14C28N is a great choice of steel for mid-price knives. Like N690Co, it punches above its weight. It is often compared to S30V. I find S30V stays sharper longer, but 14C28N can get just as sharp, and touches up a lot easier. It also chips less than S30V.
Whereas some steels, even some very good steels like S90V, get ‘coarse’ as they get dull, 14C28N keeps a clean edge, even as it gets less sharp. In my day-to-day cutting tasks I tend to prefer precision over aggression; I’m trying to separate instead of remove material, and for this sort of thing that clean edge is a real boon.
Blade Shape: 2
As you saw above, a super bold, super wide drop point. It can break down boxes, take chunks out of wood, slice through plastic packaging. I don’t use my knives to cut up food all that often, but this thing slices through apples, meat, and cheese with aplomb. I wouldn’t say it is the best at detail work, for opening letters or the like, but for the things you’d tend to use a mid-sized knife for, it excels.
The edge bevel is super clean and super even all the way through. The stock is nice and thin behind the straight portion of the knife, but gets thicker out through the belly and the tip; it reminds me of the Benchmade 940 more than anything—especially when you look at it from the top and see the thinning and thickening-back -out even more clearly:
I don’t know if all Knockouts are this excellently done, but this one is phenomenal.
Deployment Method: 0
On Judgment Day Ken Onion will stand before the Blade Gods and all the good he has done will be weighed against his invention and popularization of the Speedsafe mechanism, and it will not be enough to save him.
Assisted openings are unnecessary. They are one more thing that can go wrong. They make any knife seem more aggressive; manually opening a Spyderco is far less threatening than the whipcrack of the Knockout being deployed. If they don’t break on you, they age poorly. There just isn’t a valid reason for their existence in this era of IKBS and KVT and whatever other asininely-acronym’d ball bearing systems there are out there. I understand the business angle, in that assisted knives historically sell better than non-assisted knives, but I can’t imagine that non-knife guy users wouldn’t be impressed by a smooth, ball bearing flipper design.
Originally I gave the Knockout a 1 in deployment method, despite the Speedsafe. Then the Speedsafe broke on me when I was closing the knife. I wasn’t doing anything untoward (I know that keeping the blade in a position where tension is on the torsion bar is bad for it), just closing it like I have a hundred times before, when I heard a snick and knew it was busted.
This is the second assisted-opening Kershaw I’ve broken. It’s ridiclous. The issue isn’t getting it fixed-I know Kershaw will take care of it for me-but that, by simply making the knife a manual-opener, it could’ve been avoided altogether. I hate Speedsafe.
Beyond the macro issues I have with assisted openers, there’s another problem with the Knockout’s deployment: while it deploys swiftly and surely when you use the flipper, the big doofy thumbstuds are terrible. Unless you put a lot of pressure behind your thumb and flick them at exactly the right angle, for some reason the blade kind of lolls behind its torsion bar detent a bit before it deploys. While not actually dangerous, this does mean that your thumb is pretty close to the blade when it finally does flip out. You’re better off just using the flipper, which is excellent and keeps your fingers out of the way.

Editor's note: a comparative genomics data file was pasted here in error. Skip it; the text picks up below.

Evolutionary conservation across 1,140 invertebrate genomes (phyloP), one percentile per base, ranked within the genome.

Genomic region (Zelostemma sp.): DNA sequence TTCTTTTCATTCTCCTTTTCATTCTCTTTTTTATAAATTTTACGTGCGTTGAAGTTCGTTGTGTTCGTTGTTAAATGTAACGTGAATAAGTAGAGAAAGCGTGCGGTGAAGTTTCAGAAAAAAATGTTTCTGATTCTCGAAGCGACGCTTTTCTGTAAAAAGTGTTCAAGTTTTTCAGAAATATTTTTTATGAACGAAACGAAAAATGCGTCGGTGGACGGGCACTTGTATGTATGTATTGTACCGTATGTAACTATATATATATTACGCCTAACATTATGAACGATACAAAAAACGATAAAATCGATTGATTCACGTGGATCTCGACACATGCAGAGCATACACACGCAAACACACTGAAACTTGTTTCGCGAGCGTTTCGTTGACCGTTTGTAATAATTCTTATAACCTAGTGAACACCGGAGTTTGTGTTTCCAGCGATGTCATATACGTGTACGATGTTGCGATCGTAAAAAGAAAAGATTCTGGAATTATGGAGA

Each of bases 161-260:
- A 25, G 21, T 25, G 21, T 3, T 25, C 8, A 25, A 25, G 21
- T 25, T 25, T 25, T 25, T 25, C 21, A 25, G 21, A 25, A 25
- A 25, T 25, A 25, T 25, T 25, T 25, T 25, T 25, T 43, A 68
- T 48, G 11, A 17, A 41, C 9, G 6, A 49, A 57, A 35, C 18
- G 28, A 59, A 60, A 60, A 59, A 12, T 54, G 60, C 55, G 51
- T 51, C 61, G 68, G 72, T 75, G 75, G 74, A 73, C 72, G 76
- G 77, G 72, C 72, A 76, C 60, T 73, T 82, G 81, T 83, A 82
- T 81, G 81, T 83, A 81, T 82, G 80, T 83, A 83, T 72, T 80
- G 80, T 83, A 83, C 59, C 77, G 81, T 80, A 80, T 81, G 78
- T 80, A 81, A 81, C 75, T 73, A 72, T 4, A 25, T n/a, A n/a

Retention Method: 2
This is a clip found in several Kershaw and ZT models now: deep carry, low profile; excellent. For a while I had a thing for big clips, because I thought they kept the knife from swinging around in my pocket, but now I’m learning that it’s really a matter of design, not size (um...that’s what she said?)—and the smaller clips have less of a chance of catching on car doors, door jambs, and the like.
Steel framelocks are superior to titanium ones in all ways except for weight. The Knockout goes to some length to ameliorate the weight difference by utilizing a Sub-framelock. You probably can guess/already know how it works, but if you don’t, there’s basically a steel lockbar inset into the aluminum handle, so that lock strength is virtually uncompromised but weight is saved. This was a design originally seen on the much-vaunted ZT0777, and, while I can’t say I think it is groundbreaking or anything, the weight savings is much appreciated, and whatever testing may bear out in relation to ‘real’ framelocks, it is very, very good in actual use. No movement in any direction, super smooth to disengage, and the steel will wear much better than titanium.
Overall Score: 17 out of 20
The Knockout is a Good Knife. Design-wise, it does nothing that is not knife-like: there is not a single frill or embellishment to be found on the Knockout, and it is all the better for it. Charismatic, capable, and extremely well-made, the Knockout is a beater with character.
The closest competitors to the Knockout are the Cold Steel Mini Recon 1 and, of course, the Paramilitary 2. Up against the Recon 1, the Knockout wins hands-down; it’s lighter, carries better and is a better slicer, and has a lock that’s equally fit for all reasonable use. Compared to the PM2, the Knockout is a less compelling proposition; as good as it is, it is just not as good of a design as the PM2. The PM2’s profile is better. It has a finger choil, making it excellent for both small and big tasks. It is a manual opener. The locks are comparable in strength for all regular uses. The existence of the PM2 is the reason why I could never recommend the Knockout in Elmax; they cost about the same amount of money, and one is clearly superior to the other. However, the regular Knockout, with its appealing sub-$100 price, makes more sense. I’d still say it’s worth it to save up for the Paramilitary 2, but the Knockout is a great knife regardless.